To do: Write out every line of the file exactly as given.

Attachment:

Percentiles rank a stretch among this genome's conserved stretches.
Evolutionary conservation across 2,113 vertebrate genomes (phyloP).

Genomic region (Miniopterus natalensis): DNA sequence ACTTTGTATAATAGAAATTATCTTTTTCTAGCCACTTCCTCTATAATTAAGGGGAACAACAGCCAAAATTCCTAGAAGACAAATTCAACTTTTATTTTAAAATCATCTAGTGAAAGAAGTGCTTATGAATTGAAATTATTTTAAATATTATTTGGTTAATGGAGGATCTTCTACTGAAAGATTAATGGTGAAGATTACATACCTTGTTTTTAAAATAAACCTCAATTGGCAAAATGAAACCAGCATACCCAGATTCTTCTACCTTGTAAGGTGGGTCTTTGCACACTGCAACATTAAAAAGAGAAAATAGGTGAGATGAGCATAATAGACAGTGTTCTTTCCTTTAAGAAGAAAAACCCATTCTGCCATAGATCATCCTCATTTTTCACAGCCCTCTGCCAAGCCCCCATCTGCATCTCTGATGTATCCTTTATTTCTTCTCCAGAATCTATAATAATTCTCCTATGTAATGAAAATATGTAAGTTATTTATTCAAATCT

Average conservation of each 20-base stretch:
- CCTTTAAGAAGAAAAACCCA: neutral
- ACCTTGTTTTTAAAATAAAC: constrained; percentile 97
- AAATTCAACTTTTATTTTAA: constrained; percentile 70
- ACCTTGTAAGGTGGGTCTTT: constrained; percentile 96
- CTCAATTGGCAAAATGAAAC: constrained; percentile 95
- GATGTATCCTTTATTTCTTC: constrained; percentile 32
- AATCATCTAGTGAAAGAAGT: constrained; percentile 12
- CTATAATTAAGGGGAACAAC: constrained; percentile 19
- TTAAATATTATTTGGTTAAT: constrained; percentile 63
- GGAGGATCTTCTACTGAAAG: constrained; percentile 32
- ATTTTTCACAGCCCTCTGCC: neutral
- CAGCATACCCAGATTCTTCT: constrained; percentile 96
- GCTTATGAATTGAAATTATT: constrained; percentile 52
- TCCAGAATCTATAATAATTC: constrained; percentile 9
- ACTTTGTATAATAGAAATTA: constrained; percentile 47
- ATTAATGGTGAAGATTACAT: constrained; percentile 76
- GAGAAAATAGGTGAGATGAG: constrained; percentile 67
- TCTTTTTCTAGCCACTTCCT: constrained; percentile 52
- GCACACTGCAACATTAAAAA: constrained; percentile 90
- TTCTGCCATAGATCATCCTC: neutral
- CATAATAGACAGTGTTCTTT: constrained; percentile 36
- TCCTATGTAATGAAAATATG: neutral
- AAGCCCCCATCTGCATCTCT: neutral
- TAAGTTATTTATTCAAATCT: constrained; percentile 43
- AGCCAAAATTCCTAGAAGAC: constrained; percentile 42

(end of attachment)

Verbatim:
Percentiles rank a stretch among this genome's conserved stretches.
Evolutionary conservation across 2,113 vertebrate genomes (phyloP).

Genomic region (Miniopterus natalensis): DNA sequence ACTTTGTATAATAGAAATTATCTTTTTCTAGCCACTTCCTCTATAATTAAGGGGAACAACAGCCAAAATTCCTAGAAGACAAATTCAACTTTTATTTTAAAATCATCTAGTGAAAGAAGTGCTTATGAATTGAAATTATTTTAAATATTATTTGGTTAATGGAGGATCTTCTACTGAAAGATTAATGGTGAAGATTACATACCTTGTTTTTAAAATAAACCTCAATTGGCAAAATGAAACCAGCATACCCAGATTCTTCTACCTTGTAAGGTGGGTCTTTGCACACTGCAACATTAAAAAGAGAAAATAGGTGAGATGAGCATAATAGACAGTGTTCTTTCCTTTAAGAAGAAAAACCCATTCTGCCATAGATCATCCTCATTTTTCACAGCCCTCTGCCAAGCCCCCATCTGCATCTCTGATGTATCCTTTATTTCTTCTCCAGAATCTATAATAATTCTCCTATGTAATGAAAATATGTAAGTTATTTATTCAAATCT

Average conservation of each 20-base stretch:
- CCTTTAAGAAGAAAAACCCA: neutral
- ACCTTGTTTTTAAAATAAAC: constrained; percentile 97
- AAATTCAACTTTTATTTTAA: constrained; percentile 70
- ACCTTGTAAGGTGGGTCTTT: constrained; percentile 96
- CTCAATTGGCAAAATGAAAC: constrained; percentile 95
- GATGTATCCTTTATTTCTTC: constrained; percentile 32
- AATCATCTAGTGAAAGAAGT: constrained; percentile 12
- CTATAATTAAGGGGAACAAC: constrained; percentile 19
- TTAAATATTATTTGGTTAAT: constrained; percentile 63
- GGAGGATCTTCTACTGAAAG: constrained; percentile 32
- ATTTTTCACAGCCCTCTGCC: neutral
- CAGCATACCCAGATTCTTCT: constrained; percentile 96
- GCTTATGAATTGAAATTATT: constrained; percentile 52
- TCCAGAATCTATAATAATTC: constrained; percentile 9
- ACTTTGTATAATAGAAATTA: constrained; percentile 47
- ATTAATGGTGAAGATTACAT: constrained; percentile 76
- GAGAAAATAGGTGAGATGAG: constrained; percentile 67
- TCTTTTTCTAGCCACTTCCT: constrained; percentile 52
- GCACACTGCAACATTAAAAA: constrained; percentile 90
- TTCTGCCATAGATCATCCTC: neutral
- CATAATAGACAGTGTTCTTT: constrained; percentile 36
- TCCTATGTAATGAAAATATG: neutral
- AAGCCCCCATCTGCATCTCT: neutral
- TAAGTTATTTATTCAAATCT: constrained; percentile 43
- AGCCAAAATTCCTAGAAGAC: constrained; percentile 42